US, South Korea Discuss Status of Forces Agreement Ahead of Trump
U.S. and South Korean officials met Tuesday to discuss arrangements for the continued presence of 28,000 U.S. troops and possible changes that may be sought by President-elect Donald Trump.
The U.S. team for talks on the current Status of Forces Agreement was led by Air Force Lt. Gen. Thomas Bergeson, deputy commander of U.S. Forces-Korea and deputy commander of United Nations Command Korea.
Yeo Seung-bae, the Foreign Ministry’s director-general for North America, led the South Korean delegation at the meeting in Seoul, the first for the joint committee on the Status of Forces Agreement (SOFA) in nearly a year.
South Korea’s Yonhap news agency noted that the meeting took place during the White House’s transition to Trump, who made campaign pledges “to have allies, including South Korea, pay more for American troops stationed in those countries.”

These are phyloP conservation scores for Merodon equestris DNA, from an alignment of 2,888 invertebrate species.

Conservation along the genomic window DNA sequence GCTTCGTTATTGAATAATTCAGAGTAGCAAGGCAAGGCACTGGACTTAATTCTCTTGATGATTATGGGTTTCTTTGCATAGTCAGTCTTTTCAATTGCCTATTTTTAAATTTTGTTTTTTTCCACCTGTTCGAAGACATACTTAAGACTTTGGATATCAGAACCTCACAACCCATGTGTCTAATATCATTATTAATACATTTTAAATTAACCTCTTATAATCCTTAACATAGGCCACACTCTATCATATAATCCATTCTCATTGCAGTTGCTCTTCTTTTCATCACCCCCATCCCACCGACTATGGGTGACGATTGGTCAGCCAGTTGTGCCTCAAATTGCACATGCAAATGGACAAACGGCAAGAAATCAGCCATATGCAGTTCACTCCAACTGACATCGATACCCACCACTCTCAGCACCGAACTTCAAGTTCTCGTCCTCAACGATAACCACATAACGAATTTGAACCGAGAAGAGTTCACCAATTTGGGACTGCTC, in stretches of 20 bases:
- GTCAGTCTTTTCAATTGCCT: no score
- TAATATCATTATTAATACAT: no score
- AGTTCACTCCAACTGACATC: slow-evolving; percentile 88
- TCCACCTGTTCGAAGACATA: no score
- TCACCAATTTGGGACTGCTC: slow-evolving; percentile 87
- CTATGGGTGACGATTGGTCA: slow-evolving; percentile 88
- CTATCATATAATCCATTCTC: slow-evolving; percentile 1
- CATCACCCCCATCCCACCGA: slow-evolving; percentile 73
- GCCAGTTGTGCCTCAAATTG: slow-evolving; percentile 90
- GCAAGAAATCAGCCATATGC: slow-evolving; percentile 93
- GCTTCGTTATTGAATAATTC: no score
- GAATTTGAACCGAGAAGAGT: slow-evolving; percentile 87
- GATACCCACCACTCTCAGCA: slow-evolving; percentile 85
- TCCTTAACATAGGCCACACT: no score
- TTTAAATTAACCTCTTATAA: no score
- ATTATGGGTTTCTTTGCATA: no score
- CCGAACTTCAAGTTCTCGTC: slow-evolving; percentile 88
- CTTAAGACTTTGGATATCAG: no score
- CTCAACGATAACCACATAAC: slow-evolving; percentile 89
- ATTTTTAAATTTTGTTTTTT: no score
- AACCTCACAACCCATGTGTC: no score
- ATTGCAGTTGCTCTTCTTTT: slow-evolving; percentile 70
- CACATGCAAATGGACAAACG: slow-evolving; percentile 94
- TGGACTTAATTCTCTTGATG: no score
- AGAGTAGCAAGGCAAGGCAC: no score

Trump frequently complained that Japan, South Korea and NATO allies are not contributing enough for the stationing of U.S. troops and the protection of the U.S. nuclear umbrella.
A statement issued by the South Korean Foreign Ministry said, “Both sides agreed to continue cooperation to manage various SOFA issues so that the U.S. can have a stable environment for their forces here, while South Korea can minimize the discomfort to their people.”
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